Early detection of heterotopic ossification using near-infrared optical imaging reveals dynamic turnover and progression of mineralization following Achilles tenotomy and burn injury
Article first published online: 2 AUG 2014
© 2014 Orthopaedic Research Society. Published by Wiley Periodicals, Inc.
Journal of Orthopaedic Research
Volume 32, Issue 11, pages 1416–1423, November 2014
How to Cite
Perosky, J. E., Peterson, J. R., Eboda, O. N., Morris, M. D., Wang, S. C., Levi, B. and Kozloff, K. M. (2014), Early detection of heterotopic ossification using near-infrared optical imaging reveals dynamic turnover and progression of mineralization following Achilles tenotomy and burn injury. J. Orthop. Res., 32: 1416–1423. doi: 10.1002/jor.22697
- Issue published online: 22 SEP 2014
- Article first published online: 2 AUG 2014
- Manuscript Accepted: 24 JUN 2014
- Manuscript Received: 5 MAY 2014
- NIH. Grant Number: R01 AR056646; K08 GM109105
- Plastic Surgery Foundation National Endowment Award
- heterotopic Ossification;
- molecular imaging;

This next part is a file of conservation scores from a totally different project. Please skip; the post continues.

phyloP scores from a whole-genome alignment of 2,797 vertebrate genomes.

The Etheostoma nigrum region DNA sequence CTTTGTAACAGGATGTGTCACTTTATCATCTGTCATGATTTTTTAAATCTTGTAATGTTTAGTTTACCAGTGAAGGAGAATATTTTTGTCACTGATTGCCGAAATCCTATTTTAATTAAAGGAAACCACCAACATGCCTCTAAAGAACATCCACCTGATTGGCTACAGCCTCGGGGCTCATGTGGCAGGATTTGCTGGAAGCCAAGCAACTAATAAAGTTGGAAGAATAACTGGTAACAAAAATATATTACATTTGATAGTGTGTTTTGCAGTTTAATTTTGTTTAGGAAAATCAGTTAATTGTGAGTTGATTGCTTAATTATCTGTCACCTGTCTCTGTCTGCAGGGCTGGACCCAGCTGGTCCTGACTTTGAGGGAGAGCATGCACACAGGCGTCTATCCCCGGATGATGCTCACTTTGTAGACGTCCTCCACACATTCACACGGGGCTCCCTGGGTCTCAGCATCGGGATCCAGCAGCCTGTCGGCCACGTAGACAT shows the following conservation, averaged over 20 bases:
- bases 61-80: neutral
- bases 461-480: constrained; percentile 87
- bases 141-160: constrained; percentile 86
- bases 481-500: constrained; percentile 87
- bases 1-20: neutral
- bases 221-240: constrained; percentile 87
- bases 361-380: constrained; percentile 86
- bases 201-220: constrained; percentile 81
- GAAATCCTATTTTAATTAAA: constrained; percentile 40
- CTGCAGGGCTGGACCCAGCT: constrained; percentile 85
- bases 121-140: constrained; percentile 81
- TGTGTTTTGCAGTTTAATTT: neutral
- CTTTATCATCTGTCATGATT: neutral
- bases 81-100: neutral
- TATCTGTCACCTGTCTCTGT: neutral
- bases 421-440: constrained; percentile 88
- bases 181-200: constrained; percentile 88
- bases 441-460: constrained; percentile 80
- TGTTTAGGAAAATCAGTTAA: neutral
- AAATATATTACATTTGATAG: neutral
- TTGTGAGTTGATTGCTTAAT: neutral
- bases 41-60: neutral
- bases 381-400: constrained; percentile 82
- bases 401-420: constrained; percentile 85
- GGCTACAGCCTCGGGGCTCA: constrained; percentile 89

Heterotopic ossification (HO) is the abnormal formation of bone in soft tissue. Current diagnostics have low sensitivity or specificity to incremental progression of mineralization, especially at early time points. Without accurate and reliable early diagnosis and intervention, HO progression often results in incapacitating conditions of limited range of motion, nerve entrapment, and pain. We hypothesized that non-invasive near-infrared (NIR) optical imaging can detect HO at early time points and monitor heterotopic bone turnover longitudinally. C57BL6 mice received an Achilles tenotomy on their left hind limb in combination with a dorsal burn or sham procedure. A calcium-chelating tetracycline derivative (IRDye 680RD BoneTag) was injected bi-weekly and imaged via NIR to measure accumulative fluorescence for 11 wk and compared to in vivo microCT images. Percent retention of fluorescence was calculated longitudinally to assess temporal bone resorption. NIR detected HO as early as five days and revealed a temporal response in HO formation and turnover. MicroCT could not detect HO until 5 wk. Confocal microscopy confirmed fluorophore localization to areas of HO. These findings demonstrate the ability of a near-infrared optical imaging strategy to accurately and reliably detect and monitor HO in a murine model. © 2014 Orthopaedic Research Society. Published by Wiley Periodicals, Inc. J Orthop Res 32:1416–1423, 2014.